Mood: don't ask
Topic: "Three Siblings" (4)
Bright's Disease, a certified non-killer in today's world, left a widow and six children amid the deepest economic disaster then known to mankind. Starvation was averted only when a prospective stepfather stepped forward, who required however, that the juvenile family unit would have to make its' own way through foster care. The widow had no choice.
Reuben died in the War. Lemuel was killed in a trainwreck. Dorothy died of a heart attack.
The three siblings remaining today were closer, more intimate, appreciative of their common suffering, and more likely to step forward in behalf of each other than any others ever known by Frodo. Their common devotion to one another was molded into the body politic of all who came in contact with these human proponents of the "Incredible Journey."
When Bilbo's father passed away, her sister Blanche, and her own second husband Don, he of the irrepressible good humor, retired to the desert land in which Bilbo now lived all alone. Blanche's first husband, Sam, had been wounded at Monte Cassino in Italy, and his wounds eventually caused his demise. After Don died, Bilbo found herself as perhaps being not so tragic a figure as Blanche, and the synaptic circuits found ways to avert such crisis determinations. Soon, Blanche would be cast as a thief, and one who was never grateful for all the good things that Bilbo had done in her behalf.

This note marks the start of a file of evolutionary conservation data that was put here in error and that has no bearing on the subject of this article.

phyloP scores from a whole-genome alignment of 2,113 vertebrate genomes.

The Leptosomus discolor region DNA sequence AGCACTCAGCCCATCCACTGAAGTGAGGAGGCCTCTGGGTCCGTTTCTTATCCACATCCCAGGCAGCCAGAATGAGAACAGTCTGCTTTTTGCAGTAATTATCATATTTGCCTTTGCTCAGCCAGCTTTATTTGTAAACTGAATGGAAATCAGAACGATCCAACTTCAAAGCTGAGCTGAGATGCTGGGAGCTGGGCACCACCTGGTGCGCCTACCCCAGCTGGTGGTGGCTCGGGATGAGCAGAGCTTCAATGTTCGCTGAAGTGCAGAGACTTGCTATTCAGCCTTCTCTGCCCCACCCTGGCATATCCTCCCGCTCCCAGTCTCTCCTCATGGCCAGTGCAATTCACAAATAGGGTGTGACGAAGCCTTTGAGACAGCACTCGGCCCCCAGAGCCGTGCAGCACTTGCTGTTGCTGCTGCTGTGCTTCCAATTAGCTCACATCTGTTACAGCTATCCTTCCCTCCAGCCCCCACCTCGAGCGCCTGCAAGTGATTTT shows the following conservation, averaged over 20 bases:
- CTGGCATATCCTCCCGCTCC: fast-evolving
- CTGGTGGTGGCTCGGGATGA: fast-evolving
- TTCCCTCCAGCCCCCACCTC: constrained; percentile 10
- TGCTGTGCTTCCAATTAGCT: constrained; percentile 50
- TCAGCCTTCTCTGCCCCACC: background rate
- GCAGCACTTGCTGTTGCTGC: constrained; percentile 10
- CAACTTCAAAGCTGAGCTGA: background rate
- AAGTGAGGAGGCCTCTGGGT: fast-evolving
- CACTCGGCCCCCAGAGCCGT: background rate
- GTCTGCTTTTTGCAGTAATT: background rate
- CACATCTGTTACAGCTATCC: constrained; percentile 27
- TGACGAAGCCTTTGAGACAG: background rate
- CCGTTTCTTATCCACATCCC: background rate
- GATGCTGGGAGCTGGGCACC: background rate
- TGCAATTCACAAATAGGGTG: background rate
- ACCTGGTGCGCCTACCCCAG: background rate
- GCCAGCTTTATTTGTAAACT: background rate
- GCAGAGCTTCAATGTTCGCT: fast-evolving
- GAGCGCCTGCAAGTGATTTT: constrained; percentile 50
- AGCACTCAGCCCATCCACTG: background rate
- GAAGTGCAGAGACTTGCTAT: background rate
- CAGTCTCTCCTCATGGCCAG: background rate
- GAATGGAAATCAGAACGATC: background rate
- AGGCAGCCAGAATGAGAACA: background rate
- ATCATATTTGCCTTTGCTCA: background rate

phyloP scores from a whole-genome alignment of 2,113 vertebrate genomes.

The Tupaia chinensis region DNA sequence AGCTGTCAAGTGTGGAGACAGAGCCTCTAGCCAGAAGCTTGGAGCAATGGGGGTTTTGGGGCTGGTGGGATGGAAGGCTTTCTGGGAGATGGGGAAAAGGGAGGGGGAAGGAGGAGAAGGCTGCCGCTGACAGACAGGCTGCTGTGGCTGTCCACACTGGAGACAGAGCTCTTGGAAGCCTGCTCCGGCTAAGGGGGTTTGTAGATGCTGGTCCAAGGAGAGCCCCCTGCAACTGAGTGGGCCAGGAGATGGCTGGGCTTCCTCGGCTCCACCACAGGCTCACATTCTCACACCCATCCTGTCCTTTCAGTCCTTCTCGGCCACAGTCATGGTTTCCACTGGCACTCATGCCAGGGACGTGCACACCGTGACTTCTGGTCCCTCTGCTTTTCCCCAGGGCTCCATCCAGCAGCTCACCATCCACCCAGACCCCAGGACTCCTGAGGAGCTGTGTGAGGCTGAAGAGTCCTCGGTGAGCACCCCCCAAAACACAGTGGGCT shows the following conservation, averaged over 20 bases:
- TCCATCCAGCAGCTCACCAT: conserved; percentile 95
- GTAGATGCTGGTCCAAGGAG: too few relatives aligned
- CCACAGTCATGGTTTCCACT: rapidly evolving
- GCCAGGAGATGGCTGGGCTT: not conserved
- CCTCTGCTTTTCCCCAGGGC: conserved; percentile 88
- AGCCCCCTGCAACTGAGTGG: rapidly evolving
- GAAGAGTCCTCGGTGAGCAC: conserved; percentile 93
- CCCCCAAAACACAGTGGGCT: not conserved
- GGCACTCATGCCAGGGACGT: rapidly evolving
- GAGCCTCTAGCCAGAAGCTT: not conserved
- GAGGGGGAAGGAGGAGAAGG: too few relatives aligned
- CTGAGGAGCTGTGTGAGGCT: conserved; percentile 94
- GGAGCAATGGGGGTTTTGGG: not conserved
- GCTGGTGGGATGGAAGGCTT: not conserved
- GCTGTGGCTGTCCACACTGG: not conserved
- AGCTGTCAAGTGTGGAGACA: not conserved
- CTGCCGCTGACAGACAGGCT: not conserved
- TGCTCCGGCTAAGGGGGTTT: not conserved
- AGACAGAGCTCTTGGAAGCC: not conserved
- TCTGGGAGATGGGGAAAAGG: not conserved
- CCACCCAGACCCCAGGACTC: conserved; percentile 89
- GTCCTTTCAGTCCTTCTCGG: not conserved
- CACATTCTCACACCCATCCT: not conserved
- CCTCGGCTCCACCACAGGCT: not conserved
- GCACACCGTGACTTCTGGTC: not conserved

Turner, the youngest, lied about his age in order to join the USMC, and was struck by enemy fire on Okinawa, surviving to become the strongest, if not the penultimate most gentle, of all those present in Frodo's formative days. Turner became the victim of the increasing enmity between the aged sisters, and found himself the crux of all their frustrations.
Eventually, every family member, no matter how remote, found themselves being recruited onto one side or the other. Bilbo eventually divorced herself from Turner entirely, convinced that she, alone, had all wisdom, and Blanche sought refuge in the kindeness of strangers.
Blanche has now been diagnosed with Alzheimers. This increidbly beautiful, good-looking, party girl of generations past will soon not remember a single good time. It is not fair.
Bilbo has double pneumonia and congestive heart failure. She is in assisted living, and would rather die than go back into the hospital again.
Turner has had a pig's valve transplanted into his heart, and has had three additional surgeries in the past 60 days in order to achieve a state of assisted existence.
Those who began life as the closest, most interdependent, most loyal, because of the absence of any alternative, could legitimately be chronicled today on the same pages as space aliens or the offspring of cattle and monkeys.
Frodo would pay any price, suffer any burden, walk any distance in order to foster the terms that would define the legitimate end of days for those whom he does so admire. It will not be so, he knows, and Frodo would be disingenuous to expect anything different. Life is indeed a great gift, but it also comes at great cost; defying both logic and a true sense of empathy. No one ever told Frodo that days such as these would be easy, but it certainly would have helped if there had been something for him to read to prepare him for something so absolutely basic. Perhaps, dear reader, Frodo's words let you know that you are not alone, and that someone, in this case a mere Hobbit has, too, walked in your shoes.